Understanding Impeachment

Megan Sigismonti, Co-Editor-in-Chief

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Recently, an atomic bomb of impeachment-related news has gone off in the media. The subject matter is continuously updating, making it hard for people to keep up. Students especially tend to struggle. Here is a breakdown of what we know:

Impeachment refers to bringing charges to a civil officer of government to the grand jury, for potential removal from office. Only two presidents have actually been impeached, but they were later acquitted by the Senate: Andrew Johnson and Bill Clinton. According to an article by USA Today, after a political conflict with Congress involving his Reconstruction policies and removal of Secretary of War Edwin Stanton, Johnson was impeached. Clinton was impeached for perjury and obstruction of justice in the wake of his extramarital affair with White House intern, Monica Lewinsky. In Johnson’s case, the Senate was one vote short of a two-thirds majority. Clinton was acquitted due to the Senate also not being able to muster a two-thirds majority. The two-thirds majority is the amount of votes needed to successfully pass approval for impeachment. A president that was nearly impeached was Richard Nixon, who, for his high crimes and misdemeanors related to the Watergate scandal, would have been impeached if he didn’t resign from office.

Now, President Donald Trump is in an impeachment investigation that was opened up by Democratic members of the House of Representatives. Trump’s phone call with Ukraine President, Volodymyr Zelensky, on July 25th, regarding an investigation of former Vice President, Joe Biden, and his son, Hunter Biden, has been the spark for potential impeachment. Investigating the Bidens could possibly advance Trump’s 2020 re-election campaign. Thus, possibly enabling a foreign country to interfere in the U.S. election.

Fox News created a poll on Twitter for people to share their opinion on Trump’s possible impeachment. According to NBC, “President Trump expressed his displeasure Thursday with a Fox News Poll that found a majority of registered voters believe he should be impeached.” The survey reveals that approximately 51% of people wanted Trump impeached and removed from office. President Trump angrily responded to Fox News, a major news network that usually supports Trump, in a tweet stating “From the day I announced I was running for President, I have NEVER had a good @FoxNewsPoll, whoever this Pollister is, they suck.”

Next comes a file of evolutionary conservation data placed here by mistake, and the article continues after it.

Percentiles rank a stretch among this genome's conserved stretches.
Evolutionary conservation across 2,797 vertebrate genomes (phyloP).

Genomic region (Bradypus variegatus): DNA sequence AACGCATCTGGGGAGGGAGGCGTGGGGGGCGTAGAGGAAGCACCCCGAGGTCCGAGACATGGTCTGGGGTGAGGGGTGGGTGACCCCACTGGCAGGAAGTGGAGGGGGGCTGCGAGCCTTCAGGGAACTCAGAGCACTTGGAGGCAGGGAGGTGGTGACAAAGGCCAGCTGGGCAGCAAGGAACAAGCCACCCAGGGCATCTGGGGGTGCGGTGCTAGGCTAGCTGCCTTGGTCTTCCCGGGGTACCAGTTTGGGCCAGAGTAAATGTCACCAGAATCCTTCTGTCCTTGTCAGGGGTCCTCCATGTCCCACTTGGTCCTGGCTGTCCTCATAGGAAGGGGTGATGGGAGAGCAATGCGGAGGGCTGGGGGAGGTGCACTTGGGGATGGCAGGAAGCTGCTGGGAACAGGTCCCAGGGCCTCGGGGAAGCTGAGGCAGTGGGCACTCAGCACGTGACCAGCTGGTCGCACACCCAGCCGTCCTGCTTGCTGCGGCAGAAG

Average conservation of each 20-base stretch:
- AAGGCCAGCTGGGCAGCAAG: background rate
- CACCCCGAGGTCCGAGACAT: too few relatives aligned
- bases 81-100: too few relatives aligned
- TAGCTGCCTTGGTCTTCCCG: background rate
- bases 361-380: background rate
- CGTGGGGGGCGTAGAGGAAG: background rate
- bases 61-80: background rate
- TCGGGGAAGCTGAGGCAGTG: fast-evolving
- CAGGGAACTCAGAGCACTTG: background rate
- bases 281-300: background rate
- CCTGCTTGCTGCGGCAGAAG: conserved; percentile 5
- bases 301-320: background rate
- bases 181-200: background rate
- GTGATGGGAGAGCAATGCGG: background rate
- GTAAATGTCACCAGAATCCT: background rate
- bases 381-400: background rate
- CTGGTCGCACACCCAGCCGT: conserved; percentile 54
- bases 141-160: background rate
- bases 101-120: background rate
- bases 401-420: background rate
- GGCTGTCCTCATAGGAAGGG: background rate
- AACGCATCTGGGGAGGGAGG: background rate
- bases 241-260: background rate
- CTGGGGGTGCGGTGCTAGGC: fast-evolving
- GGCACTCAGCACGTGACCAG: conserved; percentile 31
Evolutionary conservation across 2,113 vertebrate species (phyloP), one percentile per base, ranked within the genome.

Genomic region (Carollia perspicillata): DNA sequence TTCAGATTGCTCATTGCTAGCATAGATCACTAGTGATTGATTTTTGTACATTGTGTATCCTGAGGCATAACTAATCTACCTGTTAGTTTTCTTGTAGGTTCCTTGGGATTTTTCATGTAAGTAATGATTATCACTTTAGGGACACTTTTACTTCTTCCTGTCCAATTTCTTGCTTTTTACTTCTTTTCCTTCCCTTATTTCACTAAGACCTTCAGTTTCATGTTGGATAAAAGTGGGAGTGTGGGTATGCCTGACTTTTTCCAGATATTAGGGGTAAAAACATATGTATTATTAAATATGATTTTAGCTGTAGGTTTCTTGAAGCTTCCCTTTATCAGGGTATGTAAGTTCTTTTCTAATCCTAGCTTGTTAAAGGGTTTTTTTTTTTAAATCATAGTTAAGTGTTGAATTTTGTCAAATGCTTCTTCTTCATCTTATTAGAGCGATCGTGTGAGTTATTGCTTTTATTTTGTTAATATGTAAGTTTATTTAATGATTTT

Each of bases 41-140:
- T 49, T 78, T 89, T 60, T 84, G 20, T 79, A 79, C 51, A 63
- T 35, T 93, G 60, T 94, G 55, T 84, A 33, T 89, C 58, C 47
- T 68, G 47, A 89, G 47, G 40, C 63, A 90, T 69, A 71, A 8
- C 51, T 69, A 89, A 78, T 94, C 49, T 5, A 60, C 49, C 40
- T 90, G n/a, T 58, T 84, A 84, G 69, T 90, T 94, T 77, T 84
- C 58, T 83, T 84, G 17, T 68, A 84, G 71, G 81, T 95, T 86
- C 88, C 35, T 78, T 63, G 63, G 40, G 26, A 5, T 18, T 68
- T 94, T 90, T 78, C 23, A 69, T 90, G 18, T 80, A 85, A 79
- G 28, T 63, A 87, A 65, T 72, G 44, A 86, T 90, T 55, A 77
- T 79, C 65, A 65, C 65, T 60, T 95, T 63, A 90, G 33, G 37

Also by Fox News, Speaker of the House, Nancy Pelosi, announced that she has no plans to hold a vote to approve an impeachment inquiry of Trump. However, Pelosi is straying away from precedent, arguing that the Constitution doesn’t specify how impeachment investigations should be carried out. President Johnson, Clinton, and Nixon had investigations initiated after the full House of Representatives voted to approve them.

In a White House letter by White House Counsel, Pat A. Cipollone, Republicans argue that Democrats see the Ukraine phone call as a simple way to overturn the results of the 2016 election and/or change the future of the 2020 election too. In the letter provided by the New York Times, Cipollone argues, “you have designed and implemented your inquiry in a manner that violates fundamental fairness and constitutionally-mandated due process.”

President Trump has recently realized that the Democrats appear to have enough votes to impeach him and is counting on the Republican-controlled Senate to acquit him. The House of Representatives only needs 218 votes, with 235 Democratic votes outweighing 198 Republican votes. Whereas, the Senate requires 67 votes, with Republicans topping Democrats 53 votes to 47.

This investigation is far from over, but when it ends there will be a big bang for sure.

The finalization of this article may be after further events occur regarding this subject matter.